Wangfujing's Delicacies

Wangfujing’s Delicacies – Feb ’09

Eating scorpions in Wangfujing - July '07

Eating scorpions in Wangfujing – July ’07

I tried scorpions, deep-fried, and they’re actually pleasant and tasty!


On another meat-free note, tomorrow is the start of National Vegetarian Week! A great opportunity to try new, more sustainable meat-free meals.

Most of my posts are about vegetarian or vegan recipes but there are many other great websites I can recommend:

Vegetarian = Sustainably Tasty

Vegetarian = Sustainably Tasty

Are you planning to try some meat-free dishes during National Vegetarian Week?

Where do you get your food inspiration from?

Rosie Y: Experimenting

“Anyone who’s ever told you that you couldn’t make a difference was wrong.”

This is a very important concept from J-F and B L’s blog 222 Million Tons, which is a constant help and inspiration to me.

Since starting this blog in February 2012 I know I have positively influenced some people to think more of what we do, buy, use and waste and these actions’ effects on our surroundings. From showing my mum how easy and better it is to finely chop and eat broccoli stalks rather than throwing them away – which is a small change, an easy-to-get-used-to habit – to bigger issues such as climate change.

After starting a new job in December 2012, I got to know a very interesting, stylish and overall amazing young lady, Rosie Y.

We went to a great exhibition at London’s Kensington Olympia, ART 13, and I asked her a few questions about her little experiment…

Rosie Y - @ ART 13

Meet Rosie Y

For the whole month of February you didn’t eat meat, fish or eggs. Why did you decide to do this?

Because I love eating and in China there is a saying: “民以食为天”, which is an idiom that means “Food is the God of the people”.

When I was in China I decided I would not eat meat in order to lose weight but then I gave up, I didn’t even insist for one day! This time I was determined to give it a go as I hadn’t tried a diet that limited this kind of food before: it was like an experiment to see if I could do it, it was my goal to do it.

The trigger was when my friend, Su Fei, had a vegan month in January and I was very inspired by this and wanted to do something similar. I had previously failed my attempts but Su Fei succeeded so it was time for me to try it.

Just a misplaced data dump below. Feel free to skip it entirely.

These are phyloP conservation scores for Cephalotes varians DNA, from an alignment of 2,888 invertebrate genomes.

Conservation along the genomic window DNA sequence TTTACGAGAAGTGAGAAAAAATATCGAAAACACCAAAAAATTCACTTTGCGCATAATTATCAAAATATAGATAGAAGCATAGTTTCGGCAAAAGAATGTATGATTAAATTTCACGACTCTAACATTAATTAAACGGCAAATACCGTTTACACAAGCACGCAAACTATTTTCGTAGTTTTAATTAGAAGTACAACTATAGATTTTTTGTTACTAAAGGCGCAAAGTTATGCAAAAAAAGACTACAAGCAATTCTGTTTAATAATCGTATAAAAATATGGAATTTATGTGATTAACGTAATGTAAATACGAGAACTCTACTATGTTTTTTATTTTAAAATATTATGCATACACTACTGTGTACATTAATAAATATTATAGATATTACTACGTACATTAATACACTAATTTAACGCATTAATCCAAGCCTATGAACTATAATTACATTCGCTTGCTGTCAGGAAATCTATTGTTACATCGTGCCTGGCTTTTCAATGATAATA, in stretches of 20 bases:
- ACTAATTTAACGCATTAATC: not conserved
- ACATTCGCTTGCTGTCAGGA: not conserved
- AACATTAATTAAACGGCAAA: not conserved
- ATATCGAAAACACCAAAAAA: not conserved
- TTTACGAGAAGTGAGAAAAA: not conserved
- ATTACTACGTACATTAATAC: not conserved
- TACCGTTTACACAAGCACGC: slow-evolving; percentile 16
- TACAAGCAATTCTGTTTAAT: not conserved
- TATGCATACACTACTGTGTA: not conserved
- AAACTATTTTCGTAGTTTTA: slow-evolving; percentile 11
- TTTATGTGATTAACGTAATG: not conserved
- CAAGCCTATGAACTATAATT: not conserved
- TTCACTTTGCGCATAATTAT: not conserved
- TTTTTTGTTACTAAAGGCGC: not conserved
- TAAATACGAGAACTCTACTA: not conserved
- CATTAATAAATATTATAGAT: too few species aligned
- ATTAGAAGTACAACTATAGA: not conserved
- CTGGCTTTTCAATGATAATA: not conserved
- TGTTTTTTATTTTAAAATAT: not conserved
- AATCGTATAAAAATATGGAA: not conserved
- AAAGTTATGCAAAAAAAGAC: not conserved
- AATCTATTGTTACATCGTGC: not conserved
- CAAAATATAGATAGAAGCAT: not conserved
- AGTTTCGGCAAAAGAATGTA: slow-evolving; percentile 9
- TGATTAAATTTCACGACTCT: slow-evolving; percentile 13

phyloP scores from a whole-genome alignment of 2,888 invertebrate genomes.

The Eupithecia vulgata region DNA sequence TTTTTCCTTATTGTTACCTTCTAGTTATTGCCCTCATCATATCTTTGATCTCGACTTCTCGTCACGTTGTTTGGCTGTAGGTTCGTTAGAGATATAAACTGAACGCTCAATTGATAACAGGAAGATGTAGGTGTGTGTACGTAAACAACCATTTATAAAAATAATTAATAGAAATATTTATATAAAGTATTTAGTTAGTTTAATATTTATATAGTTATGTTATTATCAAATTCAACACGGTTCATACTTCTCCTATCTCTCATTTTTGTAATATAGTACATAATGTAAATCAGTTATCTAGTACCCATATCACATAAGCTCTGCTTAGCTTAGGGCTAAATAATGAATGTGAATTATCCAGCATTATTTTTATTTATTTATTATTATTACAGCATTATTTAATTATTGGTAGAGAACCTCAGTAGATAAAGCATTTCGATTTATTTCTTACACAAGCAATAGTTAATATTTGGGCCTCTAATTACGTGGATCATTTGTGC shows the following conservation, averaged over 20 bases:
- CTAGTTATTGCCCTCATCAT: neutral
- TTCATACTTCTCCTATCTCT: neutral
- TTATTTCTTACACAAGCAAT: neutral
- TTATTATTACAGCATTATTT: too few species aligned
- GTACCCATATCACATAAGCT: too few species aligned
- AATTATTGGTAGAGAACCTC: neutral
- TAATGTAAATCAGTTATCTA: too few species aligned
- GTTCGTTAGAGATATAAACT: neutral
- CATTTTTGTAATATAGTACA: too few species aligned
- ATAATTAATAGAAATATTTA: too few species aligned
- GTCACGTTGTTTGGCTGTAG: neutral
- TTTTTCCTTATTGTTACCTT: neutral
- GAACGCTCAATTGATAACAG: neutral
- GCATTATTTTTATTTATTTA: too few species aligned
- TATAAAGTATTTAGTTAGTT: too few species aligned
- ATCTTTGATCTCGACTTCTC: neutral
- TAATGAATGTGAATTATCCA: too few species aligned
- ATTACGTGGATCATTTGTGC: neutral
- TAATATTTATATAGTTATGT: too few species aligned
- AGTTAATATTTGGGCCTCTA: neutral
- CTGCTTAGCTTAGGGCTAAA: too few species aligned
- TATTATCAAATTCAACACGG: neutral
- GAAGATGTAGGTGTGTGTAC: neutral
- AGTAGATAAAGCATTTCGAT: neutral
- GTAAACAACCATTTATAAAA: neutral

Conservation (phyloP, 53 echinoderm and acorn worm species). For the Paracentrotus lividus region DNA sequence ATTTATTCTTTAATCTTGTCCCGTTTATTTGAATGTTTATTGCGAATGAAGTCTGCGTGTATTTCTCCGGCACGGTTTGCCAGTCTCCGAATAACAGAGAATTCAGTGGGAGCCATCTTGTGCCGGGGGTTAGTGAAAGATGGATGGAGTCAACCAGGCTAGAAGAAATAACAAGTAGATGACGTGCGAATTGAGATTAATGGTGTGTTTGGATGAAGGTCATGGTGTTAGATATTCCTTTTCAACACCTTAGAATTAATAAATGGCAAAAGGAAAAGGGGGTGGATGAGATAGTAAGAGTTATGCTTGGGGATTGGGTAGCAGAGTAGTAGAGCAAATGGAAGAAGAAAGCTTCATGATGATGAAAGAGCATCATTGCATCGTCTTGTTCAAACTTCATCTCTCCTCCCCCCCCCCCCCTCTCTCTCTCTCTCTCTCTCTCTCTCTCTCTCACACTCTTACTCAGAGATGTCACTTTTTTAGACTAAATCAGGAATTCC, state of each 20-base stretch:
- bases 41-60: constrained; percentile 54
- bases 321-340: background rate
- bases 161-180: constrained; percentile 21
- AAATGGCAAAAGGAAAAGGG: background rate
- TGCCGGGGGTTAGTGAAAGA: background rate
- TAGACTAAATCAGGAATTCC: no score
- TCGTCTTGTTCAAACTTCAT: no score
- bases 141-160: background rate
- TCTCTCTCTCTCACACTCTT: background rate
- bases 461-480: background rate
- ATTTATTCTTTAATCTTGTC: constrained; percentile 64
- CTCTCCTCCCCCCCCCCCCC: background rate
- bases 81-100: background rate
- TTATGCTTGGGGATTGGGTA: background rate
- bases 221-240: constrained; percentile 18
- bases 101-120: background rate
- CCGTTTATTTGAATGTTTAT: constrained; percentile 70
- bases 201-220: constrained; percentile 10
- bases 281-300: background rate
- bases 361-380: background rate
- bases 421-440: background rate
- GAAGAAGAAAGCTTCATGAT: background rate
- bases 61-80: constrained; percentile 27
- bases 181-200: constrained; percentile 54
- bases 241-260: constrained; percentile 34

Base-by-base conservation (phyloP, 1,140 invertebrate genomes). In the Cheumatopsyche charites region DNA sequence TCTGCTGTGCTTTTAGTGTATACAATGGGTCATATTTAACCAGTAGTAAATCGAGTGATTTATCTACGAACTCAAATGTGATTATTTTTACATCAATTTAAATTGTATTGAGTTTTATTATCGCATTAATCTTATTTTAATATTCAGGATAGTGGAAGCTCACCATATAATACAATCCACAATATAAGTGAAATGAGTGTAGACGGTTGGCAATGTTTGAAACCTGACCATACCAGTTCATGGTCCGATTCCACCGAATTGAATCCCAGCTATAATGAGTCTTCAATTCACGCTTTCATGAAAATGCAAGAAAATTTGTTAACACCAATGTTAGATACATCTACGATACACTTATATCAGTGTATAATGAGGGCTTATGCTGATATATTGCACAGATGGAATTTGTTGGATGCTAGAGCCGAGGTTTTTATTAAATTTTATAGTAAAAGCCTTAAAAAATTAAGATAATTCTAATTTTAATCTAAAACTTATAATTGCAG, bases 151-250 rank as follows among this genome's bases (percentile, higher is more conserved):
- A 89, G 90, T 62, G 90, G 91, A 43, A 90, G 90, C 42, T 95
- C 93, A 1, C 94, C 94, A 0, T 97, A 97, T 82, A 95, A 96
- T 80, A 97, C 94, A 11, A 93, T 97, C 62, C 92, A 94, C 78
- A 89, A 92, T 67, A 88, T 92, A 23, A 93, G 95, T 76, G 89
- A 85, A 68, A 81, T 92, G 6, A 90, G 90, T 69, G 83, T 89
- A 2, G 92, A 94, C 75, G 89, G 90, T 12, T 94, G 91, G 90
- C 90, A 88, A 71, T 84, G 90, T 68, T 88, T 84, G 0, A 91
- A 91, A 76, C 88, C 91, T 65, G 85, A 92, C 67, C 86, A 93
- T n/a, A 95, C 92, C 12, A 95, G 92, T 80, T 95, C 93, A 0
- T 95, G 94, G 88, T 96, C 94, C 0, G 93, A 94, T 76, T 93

How did it go?

I was very surprised not to feel any different at first. It turns out that not eating meat, fish or eggs for a month is not as difficult as I expected, but I also didn’t feel lighter or healthier as I expected. I made more of my own food for diversity.

Vegetarian and vegan choices in normal restaurants are few, even normal sandwich shops offer very few meat-free options – I have to admit that I got very tired of eating falafels! Oh, the only difference might be that I felt hungrier, or I got hungry easily; however my stomach always felt good, unlike when it sometimes feels uncomfortable, too full and I feel guilty after eating meat.

Are there any positive aspects you noticed during your meat-free experiment?

I expected it to be very hard but now I feel like I can do so much more, I am not afraid of trying new things. Su Fei suggested to upload some pictures of the food I was eating on Instagram and many people from all over the world liked them, that was very surprising and encouraging.  Before my experiment I thought that meat-free vegetarian food wouldn’t be as tasty as meat dishes but after seeing their pictures I realised that it also look and taste just as delicious.

Before this experiment I didn’t like salad. Now I really appreciate salad’s natural taste, and the same happened with Brussels sprouts and other vegetables I tried. Also, I often used to go for food that had many added condiments and sauces, now I really like simple food as well, less processed and less ready-made.

When you eat, do you think about food’s sustainability?

No, but I don’t know why I believe eating vegetarian is a good thing. At the end of the experiment on 1st March I bought fried chicken, not because I wanted it but because it was an easy and practical option. After eating it I felt unwell, my stomach felt heavy, too full, and I felt like a garbage bin for junk food. I did think that maybe I should carry on eating vegetarian.

After trying a vegetarian month, do you feel like trying and eating more vegetables and fruit?

Yes, I have a plan. I must have a whole vegetarian day before having meat or fish the next, as I feel like a vegetarian diet is good for me and also good for the planet.

Rosie Y @ ART 13

Rosie Y @ ART 13


Would you consider giving up meat/fish/eggs/dairy for a while to be healthier/more sustainable/ try something new?